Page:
Select your Language Preference

Combat-Copper-Theft.pngCopper is viewed as the global standard for electrical conductivity in the utility sector. It’s high current carrying capacity coupled with its resistance to scratches and breakage, and its resilience to corrosion makes it a universal metal for many applications.

As international construction booms and copper demand rises with it, we’re faced with a startling reality: copper theft costs U.S. businesses nearly $1 billion in losses annually.

There’s no sign of slowing in the global construction sector, and that means the threat of copper theft is greater than ever before. Read on to learn the issues surrounding copper theft and how to prevent it from happening to your business.

Copper Theft: A Global Epidemic

Copper theft poses great destruction to global business: the United Kingdom loses $12 million each year; Canadian telecom provider TELUS estimates $20 million in loss; and France reported theft incidents rose to more than 9,000 in 2013. 

The issues with copper theft don’t end with monetary loss. Theft presents multiple issues, including:

  • Death or severe injury from contact with a compromised electrical system.
  • Increased labor due to system maintenance and repair.
  • System reliability from power outages that can affect critical local infrastructures.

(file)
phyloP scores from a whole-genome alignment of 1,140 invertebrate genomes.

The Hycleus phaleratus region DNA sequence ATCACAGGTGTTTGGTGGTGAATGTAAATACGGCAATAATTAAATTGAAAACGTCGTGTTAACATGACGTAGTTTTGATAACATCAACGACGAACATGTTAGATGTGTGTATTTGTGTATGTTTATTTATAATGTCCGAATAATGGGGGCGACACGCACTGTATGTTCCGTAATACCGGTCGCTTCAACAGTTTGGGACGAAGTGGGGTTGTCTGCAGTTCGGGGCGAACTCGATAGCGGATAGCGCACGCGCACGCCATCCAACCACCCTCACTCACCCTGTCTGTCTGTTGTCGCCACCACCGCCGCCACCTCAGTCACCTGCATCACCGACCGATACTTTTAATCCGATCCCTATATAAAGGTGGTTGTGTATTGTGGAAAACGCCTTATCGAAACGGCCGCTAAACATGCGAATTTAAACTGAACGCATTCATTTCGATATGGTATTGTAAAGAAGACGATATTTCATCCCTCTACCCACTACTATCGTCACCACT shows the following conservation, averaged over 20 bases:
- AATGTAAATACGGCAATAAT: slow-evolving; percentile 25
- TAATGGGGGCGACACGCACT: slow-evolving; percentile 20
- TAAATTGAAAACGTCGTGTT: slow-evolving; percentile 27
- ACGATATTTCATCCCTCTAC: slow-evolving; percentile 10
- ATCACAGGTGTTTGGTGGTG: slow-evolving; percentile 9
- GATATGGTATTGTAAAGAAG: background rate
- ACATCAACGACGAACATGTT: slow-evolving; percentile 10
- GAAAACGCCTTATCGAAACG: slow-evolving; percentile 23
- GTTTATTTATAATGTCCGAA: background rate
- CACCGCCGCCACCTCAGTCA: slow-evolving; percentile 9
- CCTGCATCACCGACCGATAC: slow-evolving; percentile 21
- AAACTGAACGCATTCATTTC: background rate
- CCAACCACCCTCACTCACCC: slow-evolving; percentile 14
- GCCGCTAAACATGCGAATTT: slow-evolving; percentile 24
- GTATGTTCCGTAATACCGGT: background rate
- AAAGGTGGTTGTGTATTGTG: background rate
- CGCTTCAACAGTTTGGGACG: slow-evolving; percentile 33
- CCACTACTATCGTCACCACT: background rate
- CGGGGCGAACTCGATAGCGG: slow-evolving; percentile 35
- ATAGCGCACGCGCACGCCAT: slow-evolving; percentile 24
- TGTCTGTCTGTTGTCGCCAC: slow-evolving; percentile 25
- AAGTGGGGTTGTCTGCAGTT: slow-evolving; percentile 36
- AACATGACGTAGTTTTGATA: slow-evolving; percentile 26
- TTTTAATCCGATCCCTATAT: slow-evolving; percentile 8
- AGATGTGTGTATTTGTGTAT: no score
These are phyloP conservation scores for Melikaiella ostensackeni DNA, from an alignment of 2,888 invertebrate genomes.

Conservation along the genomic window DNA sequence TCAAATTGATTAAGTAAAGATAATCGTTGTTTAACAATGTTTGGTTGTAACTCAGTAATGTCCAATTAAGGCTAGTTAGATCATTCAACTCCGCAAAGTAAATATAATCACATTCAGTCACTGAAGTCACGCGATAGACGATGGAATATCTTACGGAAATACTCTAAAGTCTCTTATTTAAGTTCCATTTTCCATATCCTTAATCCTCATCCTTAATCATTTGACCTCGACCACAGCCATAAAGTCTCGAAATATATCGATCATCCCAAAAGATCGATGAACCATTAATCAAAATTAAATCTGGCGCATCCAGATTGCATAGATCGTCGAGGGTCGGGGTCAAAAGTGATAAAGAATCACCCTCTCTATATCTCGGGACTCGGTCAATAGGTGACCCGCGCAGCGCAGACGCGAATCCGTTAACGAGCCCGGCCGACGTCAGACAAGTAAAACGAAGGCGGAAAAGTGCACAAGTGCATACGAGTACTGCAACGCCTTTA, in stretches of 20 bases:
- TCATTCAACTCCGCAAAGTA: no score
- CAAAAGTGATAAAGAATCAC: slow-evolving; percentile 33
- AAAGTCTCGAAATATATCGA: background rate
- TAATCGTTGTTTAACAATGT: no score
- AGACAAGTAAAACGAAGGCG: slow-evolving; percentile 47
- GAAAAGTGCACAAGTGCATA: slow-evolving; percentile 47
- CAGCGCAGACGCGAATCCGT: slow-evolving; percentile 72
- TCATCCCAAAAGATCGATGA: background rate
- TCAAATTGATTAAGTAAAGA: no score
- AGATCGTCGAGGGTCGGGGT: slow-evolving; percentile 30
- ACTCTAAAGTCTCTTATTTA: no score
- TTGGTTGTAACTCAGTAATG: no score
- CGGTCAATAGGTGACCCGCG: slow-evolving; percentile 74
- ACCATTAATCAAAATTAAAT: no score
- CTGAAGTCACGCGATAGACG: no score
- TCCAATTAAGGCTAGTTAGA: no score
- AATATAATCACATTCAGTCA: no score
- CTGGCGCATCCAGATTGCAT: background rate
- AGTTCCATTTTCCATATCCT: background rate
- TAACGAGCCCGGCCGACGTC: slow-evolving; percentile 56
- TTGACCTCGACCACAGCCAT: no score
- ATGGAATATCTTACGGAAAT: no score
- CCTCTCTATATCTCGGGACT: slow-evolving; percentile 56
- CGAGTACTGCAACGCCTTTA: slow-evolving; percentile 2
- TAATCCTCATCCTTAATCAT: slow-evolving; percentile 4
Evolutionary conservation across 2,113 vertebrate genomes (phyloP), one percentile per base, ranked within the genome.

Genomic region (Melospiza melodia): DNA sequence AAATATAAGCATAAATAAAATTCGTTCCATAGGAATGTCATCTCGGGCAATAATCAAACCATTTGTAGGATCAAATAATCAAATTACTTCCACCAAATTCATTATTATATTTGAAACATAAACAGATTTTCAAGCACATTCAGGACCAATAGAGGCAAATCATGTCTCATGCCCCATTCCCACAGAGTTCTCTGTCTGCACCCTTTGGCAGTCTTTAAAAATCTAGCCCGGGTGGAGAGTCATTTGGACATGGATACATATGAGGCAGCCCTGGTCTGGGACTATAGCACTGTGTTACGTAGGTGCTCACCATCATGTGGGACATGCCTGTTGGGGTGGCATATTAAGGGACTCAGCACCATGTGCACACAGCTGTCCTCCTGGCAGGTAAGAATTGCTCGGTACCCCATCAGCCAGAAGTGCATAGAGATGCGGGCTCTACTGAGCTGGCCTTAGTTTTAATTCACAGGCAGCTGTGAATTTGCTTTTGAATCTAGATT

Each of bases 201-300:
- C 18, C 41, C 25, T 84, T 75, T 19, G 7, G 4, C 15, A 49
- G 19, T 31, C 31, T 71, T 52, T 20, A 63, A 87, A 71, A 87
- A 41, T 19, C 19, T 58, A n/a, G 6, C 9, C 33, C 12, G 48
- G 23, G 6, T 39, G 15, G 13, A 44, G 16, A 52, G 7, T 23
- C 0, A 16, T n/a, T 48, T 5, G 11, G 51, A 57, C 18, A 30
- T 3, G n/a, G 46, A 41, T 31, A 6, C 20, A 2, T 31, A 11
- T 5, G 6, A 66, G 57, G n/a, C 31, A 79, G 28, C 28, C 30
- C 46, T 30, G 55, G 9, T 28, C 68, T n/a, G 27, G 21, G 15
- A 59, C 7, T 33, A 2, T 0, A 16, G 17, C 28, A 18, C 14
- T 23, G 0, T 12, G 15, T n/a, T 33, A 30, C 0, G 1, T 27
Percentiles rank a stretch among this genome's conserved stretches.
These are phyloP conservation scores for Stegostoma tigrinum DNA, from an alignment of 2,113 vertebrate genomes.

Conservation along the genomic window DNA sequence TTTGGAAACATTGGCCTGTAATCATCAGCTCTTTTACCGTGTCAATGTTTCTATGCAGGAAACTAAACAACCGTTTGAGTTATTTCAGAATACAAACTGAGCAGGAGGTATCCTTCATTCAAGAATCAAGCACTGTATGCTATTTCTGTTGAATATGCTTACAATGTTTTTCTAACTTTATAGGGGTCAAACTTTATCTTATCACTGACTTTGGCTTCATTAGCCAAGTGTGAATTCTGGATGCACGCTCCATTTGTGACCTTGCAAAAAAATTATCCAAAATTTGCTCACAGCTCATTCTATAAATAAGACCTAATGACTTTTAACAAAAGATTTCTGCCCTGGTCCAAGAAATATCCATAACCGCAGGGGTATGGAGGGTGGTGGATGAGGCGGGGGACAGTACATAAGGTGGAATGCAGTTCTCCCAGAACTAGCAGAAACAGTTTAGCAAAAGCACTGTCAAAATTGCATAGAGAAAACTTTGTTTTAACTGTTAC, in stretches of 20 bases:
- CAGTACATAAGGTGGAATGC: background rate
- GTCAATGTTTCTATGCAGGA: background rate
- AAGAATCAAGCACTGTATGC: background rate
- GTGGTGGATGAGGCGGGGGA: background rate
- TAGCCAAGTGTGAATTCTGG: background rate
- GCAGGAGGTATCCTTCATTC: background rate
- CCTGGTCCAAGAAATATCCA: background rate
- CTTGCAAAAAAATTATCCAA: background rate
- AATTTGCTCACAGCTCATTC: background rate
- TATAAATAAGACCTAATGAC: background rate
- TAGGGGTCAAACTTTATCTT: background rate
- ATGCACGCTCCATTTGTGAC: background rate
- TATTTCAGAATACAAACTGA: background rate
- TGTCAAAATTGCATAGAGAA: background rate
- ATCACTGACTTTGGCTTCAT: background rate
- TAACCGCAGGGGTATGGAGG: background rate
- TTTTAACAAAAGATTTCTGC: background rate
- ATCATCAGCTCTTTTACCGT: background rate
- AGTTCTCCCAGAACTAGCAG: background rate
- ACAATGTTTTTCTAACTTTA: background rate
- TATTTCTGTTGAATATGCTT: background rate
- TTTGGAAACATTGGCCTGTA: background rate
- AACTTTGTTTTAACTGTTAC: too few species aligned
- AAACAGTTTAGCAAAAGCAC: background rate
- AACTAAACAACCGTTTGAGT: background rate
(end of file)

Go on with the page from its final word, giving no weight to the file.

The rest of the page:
How can we prevent monetary losses, death, injury, increased labor and decreased system reliability issues from copper theft? The answer is simple: invest in the proper safeguards.

Strategies to Help Reduce Copper Theft

With copper theft on the rise every year, construction contractors must take actionable steps to reduce it. These include: 

  • Security.
  • Marking.
  • Alarm systems.
  • Theft-resistant cables.

CU-BOND-Copper-Cables.pngERICO CU-BOND Composite Cables are ideal for exposed copper electrical grounding leads. The conductors are designed to be difficult to cut with hand tools, and their tinned copper-bonded steel exterior deters thieves looking for copper. These cables are suited for in substation risers to connect the grounding grid to substation equipment and structures.

Ready to learn more about combatting copper theft? Download our report for the best ways to protect your investment, and your bottom line.

Photo credit: Pixabay, CC0 Public Domain